Even mass-transit advocates acknowledge that major projects like ARC usually come in 10 percent to 30 percent over budget (meaning $1 billion to $3 billion in this case). But management of this project was under the control of Christie’s New Jersey Transit agency, and Senate President Stephen Sweeney (D-Gloucester) sharply criticized Christie for killing the project without trying to see if he could negotiate cost controls with contractors through the state bidding process.

Viable Options

Fourth, did U.S. Transportation Secretary Ray LaHood and U.S. Senators Frank Lautenberg and Robert Menendez (D-N.J.) come up with viable options to limit or eliminate cost overruns or to reduce New Jersey’s financial exposure?

LaHood, Lautenberg and Menendez came in with a broad array of options that would have addressed some or all of the cost issues, but Christie acknowledged that he gave them no set target or percentage at which he would reconsider his October 7 decision to pull out of the project.

When LaHood and his deputy met with Christie on Sunday, LaHood offered $358 million in additional federal New Starts money, to be matched by $358 million from the Port Authority and $358 million from the State of New Jersey to cover the minimum 10 percent cost overrun. The $3.358 billion federal New Starts commitment represented the largest pledge to a single project in federal Department of Transportation history, LaHood noted. Christie rejected the offer because it would require New Jersey taxpayers to put more money into the project, and he had promised not to do so.

Christie, who praised LaHood, blamed others “above his [LaHood’s] pay grade” for not coming up with a more lucrative package. The only one above LaHood’s pay grade is President Obama.

In addition, LaHood essentially offered to write Christie a blank check from his department’s Railroad Rehabilitation and Improvement Financing program for a multi-billion-dollar loan to cover cost overruns and the $775 million Portal Bridge South leading into the new tunnel. Christie said he rejected the 35-year loan because “no matter how low the interest rate, the money would still have to be paid back by New Jersey taxpayers.”

The most intriguing proposal was initially broached publicly by Lautenberg. Last week he suggested the possibility of a public-private partnership, under which a private firm or firms would take responsibility for all or part of the project and for all of the cost overruns. The Port of Miami Tunnel and the new Capital Beltway HOT Lanes in Virginia were both built by private-public partnerships that make back their investment by charging tolls or user fees. The U.S. Department of Transportation is finalizing a similar deal for the Eagle Rail project in Denver.

Christie dismissed the concept as not worth considering “because New Jersey commuters will end up paying” for a project he feels should be paid for at least in part by the state or city of New York.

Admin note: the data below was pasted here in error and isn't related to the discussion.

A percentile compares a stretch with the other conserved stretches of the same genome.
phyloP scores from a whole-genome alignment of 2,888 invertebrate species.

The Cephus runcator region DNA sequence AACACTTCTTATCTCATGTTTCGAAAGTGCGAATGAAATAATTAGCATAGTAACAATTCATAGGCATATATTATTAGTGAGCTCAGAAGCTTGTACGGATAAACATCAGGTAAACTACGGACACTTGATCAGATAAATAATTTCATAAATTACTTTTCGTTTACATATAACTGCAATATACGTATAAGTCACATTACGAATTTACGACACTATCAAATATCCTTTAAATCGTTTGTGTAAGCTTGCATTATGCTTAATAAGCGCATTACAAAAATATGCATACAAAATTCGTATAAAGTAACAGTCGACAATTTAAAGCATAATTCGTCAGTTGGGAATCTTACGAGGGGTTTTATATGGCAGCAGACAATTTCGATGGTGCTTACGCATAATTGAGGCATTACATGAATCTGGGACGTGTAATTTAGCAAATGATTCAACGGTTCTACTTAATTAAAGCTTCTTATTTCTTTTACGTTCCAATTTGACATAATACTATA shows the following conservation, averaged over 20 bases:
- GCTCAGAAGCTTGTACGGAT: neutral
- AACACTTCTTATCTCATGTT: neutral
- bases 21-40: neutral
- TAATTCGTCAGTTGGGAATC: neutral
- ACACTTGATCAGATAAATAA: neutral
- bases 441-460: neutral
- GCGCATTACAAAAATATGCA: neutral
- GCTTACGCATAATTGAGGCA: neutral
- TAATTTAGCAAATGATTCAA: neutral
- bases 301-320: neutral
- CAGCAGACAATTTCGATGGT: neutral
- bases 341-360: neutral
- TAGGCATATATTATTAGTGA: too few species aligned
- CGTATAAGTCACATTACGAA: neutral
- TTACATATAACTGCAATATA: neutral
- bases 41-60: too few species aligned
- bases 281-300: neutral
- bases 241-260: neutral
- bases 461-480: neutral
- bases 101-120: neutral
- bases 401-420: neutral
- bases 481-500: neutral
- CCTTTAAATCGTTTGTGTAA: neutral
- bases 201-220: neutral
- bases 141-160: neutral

Scaling Back

Menendez initially floated the idea of scaling back the project’s cost at a rally called by New Jersey’s labor unions at the site of the “$600 million hole” in North Bergen. These proposals included deferring or eliminating construction of a new rail yard in Kearny that would have cost $230 million; delaying or eliminating some of the loop tracks that would have increased the number of commuters who gained non-stop service to New York at a savings of $506 million; cutting the number of additional rail cars to be purchased in order to save $271 million; and eliminating some of the new entrances and exits to the new rail station between Sixth and Seventh Avenues in Manhattan to save $150 million to $300 million in land acquisition costs. These proposals, taken together, would have saved more than $1.2 billion, but Christie dismissed the idea of scaling back the plan because it would reduce the benefit to New Jerseyans.

Democrats and mass-transit and environmental advocates said Christie’s decision not to accept some or all of these proposals showed that “he had already made up his mind to cancel the project to take its funding and spend it elsewhere,” as Assembly Transportation Committee Chairman John Wisniewski, the state Democratic Party chairman, put it.

Evaluating the Impact

Fifth, what is the impact of the ARC tunnel cancellation on rail commuters, property values and the state’s future economic competitiveness?

Christie acknowledged that the ARC project was “worthwhile,” although he has repeatedly questioned its relative value to New Jerseyans vs. New Yorkers.

Half of the 6,000 construction jobs would have been in New York, as would most of the 45,000 permanent jobs that would have been created according to projections by New Jersey Transit. Many of those jobs, however, would have been filled by New Jerseyans, especially if the ARC tunnel cut their commute appreciably. The Long Island Railroad is working on a rail tunnel to Grand Central Station that will speed commutes and make Long Island more attractive to New York executives, as bedroom communities in competition with North Jersey suburbs